A staple in Japanese literature, Harukim Murakami is one of those authors you simply have to read. This quick guide will tell you where to start.
If you like reading, the fact is that someone somewhere has probably already recommended you — Haruki Murakami. After all, he is one of the world’s most famous authors and he claims this title for good reason. His books are both mystical and contemporary, culturally important and thoroughly unique, with unexpected depths and a true understanding of loneliness and isolation.
While he’s most famous for his magical realism, Murakami is a highly prolific author with a variety of genre-bending books. Some are maybe more intimidating than others, but all of them will suck you into his world and leave you wanting to explore even more. Here are five of the best places to start with the oeuvre of the Japanese literary icon.
Murakami’s most popular novel by far is Norwegian Wood. It’s the title that brought him to the global literary scene and it’s one of the best books to introduce you to the depth and scope this author has to offer.
Set in modern-day Japan and following our confused and wandering narrator as he recounts the events of his youth that changed his life forever, this profound story is the most accessible out of all of Murakami’s works. Tackling issues such as suicide, mental health, isolation, longing, and loneliness, it’s a portrait of Tokyo, as much as it is a portrait of our characters, young love, and trying to find out who we really are. A splendid read-through and through and one which should definitely be on your radar.
South of the Border, West of the Sun
If you’re looking for something short and (bitter)sweet to get you started with Haruki Murakami, then South of the Border, West of the Sun might be a good contender for you. Containing all of the typical Murakami elements — a jazz bar, music, melancholy, and the fragility of memories with just a touch of mystery — it’s almost a miniature prototype of what awaits you in the rest of his books.
Following Hajime, a middle-aged man who has just survived a crisis in his life, we’re reading about a character who has paused to look back and reflect upon the events that led him to the point he is at. From his childhood to the disappointment he has felt in his early twenties, South of the Border, West of the Sun embodies nostalgia, wrapped into the fading memories of first love and second chances.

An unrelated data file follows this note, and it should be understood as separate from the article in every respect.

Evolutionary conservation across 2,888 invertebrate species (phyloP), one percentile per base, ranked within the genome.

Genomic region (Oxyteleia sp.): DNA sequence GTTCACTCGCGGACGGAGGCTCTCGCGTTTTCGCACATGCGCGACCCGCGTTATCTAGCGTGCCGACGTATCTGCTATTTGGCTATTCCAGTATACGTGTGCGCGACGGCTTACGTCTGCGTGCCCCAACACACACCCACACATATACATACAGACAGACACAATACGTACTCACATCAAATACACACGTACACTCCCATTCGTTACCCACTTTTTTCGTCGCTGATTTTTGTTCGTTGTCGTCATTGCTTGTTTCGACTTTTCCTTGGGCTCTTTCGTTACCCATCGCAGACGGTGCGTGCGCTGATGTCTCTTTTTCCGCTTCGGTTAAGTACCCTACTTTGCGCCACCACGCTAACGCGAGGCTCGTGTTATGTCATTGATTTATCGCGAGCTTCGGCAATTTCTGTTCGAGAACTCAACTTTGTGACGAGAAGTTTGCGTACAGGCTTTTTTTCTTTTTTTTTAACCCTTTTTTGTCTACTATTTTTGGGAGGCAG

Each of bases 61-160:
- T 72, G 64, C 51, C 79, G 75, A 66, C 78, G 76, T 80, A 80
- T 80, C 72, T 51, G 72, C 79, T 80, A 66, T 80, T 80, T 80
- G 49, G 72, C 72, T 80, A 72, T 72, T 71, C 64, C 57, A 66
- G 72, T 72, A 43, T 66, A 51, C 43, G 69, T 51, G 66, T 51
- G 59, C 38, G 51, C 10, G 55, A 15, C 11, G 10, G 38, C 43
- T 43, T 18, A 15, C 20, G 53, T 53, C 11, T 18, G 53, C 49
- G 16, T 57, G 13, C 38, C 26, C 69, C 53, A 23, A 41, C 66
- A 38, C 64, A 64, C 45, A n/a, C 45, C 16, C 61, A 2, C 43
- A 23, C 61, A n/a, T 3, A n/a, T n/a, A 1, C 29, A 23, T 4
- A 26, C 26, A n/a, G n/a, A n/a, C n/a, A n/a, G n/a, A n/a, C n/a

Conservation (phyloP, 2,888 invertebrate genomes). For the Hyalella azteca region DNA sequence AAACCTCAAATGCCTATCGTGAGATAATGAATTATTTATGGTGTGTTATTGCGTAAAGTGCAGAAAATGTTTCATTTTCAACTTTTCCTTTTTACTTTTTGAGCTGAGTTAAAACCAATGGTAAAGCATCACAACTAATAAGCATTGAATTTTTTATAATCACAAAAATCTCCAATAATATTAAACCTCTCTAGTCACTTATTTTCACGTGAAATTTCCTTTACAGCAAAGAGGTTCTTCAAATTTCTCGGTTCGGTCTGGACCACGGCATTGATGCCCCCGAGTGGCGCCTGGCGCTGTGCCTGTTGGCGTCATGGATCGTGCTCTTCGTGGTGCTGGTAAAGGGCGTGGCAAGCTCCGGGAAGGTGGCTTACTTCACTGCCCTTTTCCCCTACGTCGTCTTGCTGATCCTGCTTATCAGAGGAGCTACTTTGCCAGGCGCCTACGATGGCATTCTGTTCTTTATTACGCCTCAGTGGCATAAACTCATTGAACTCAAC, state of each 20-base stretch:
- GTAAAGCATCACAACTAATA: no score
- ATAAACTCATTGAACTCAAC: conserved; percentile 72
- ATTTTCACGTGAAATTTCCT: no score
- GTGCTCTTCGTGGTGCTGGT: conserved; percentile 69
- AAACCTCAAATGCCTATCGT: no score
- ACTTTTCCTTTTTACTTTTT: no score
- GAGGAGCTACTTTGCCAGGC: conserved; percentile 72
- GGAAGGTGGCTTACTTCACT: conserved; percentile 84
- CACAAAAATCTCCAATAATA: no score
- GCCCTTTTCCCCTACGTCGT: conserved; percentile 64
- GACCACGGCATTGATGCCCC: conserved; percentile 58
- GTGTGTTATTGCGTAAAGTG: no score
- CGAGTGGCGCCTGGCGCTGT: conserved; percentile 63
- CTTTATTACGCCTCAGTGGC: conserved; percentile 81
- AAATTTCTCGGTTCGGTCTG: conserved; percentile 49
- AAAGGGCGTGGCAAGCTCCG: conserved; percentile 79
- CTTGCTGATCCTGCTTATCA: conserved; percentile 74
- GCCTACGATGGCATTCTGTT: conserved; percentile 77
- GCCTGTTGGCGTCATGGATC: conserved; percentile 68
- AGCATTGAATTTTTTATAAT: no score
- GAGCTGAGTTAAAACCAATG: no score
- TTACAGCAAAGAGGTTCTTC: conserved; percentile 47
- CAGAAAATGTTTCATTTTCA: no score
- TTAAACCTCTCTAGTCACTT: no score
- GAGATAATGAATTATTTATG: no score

Sputnik Sweetheart will bring you just an inch closer to Murakami’s magical realism. With an interesting premise and a speculative plot, it mixes the author’s perception of the real and the unreal with a philosophical thread combining the two together
An unnamed male narrator, another one of Murakami’s staples, tells us about the disappearance of the woman he’s in love with. What awaits us, however, once the story starts, is a touching exploration of what not living up to our full potential might do to us as people. It’s a novel about fear and the unknown, about knowing ourselves and asking who we would have been if things had turned out differently. Sputnik Sweetheart will keep you on the edge of your seat, but it will also ask you to face the things you’re running away from in your own head.
After Dark, one of the few books Murakami wrote in third-person, might be one of the most original and uncharacteristic novels he’s ever published. Set in only one night, from midnight to early morning, reading this short work of fiction will make you feel as if you’re in a fever dream.
With a couple of interwoven storylines constantly mixing and matching, After Dark explores different late-night encounters, with the trademark humor and vivid atmosphere Murakami is famous for. The psychological insight and mysticism, together with meticulous character work, will unnerve you as much as it will hook you from page one. It’s a secure pick for every Murakami newcomer, as well as a good place to continue for all of those who are already familiar with his writing.
For those of you who aren’t afraid of reading big books and for those of you who are ready to jump straight into Murakami’s magical realism — Killing Commendatore is a perfect way to start. Not only does this book combine ethereal elements with a contemporary setting, it also features mysterious characters, musings on art, and a heap of rich philosophical discussions.
Our main character, a famous portraitist, holes himself up in a house in the mountains. With a myriad of unexpected occurrences, some of them human, some of them seeming otherworldly, this 800-page novel will take you on a page-turning journey you won’t be able to predict. Killing Commendatore is Murakami at his best, knowing exactly what he wants to do and what kind of story he is trying to tell.
Nostalgia, intrigue, introspection, and the human experience are only some of the things waiting for you in the works of Haruki Murakami. If you’re looking for great and original reading material, take this article as a sign to give his works a shot. You certainly won’t regret it later.
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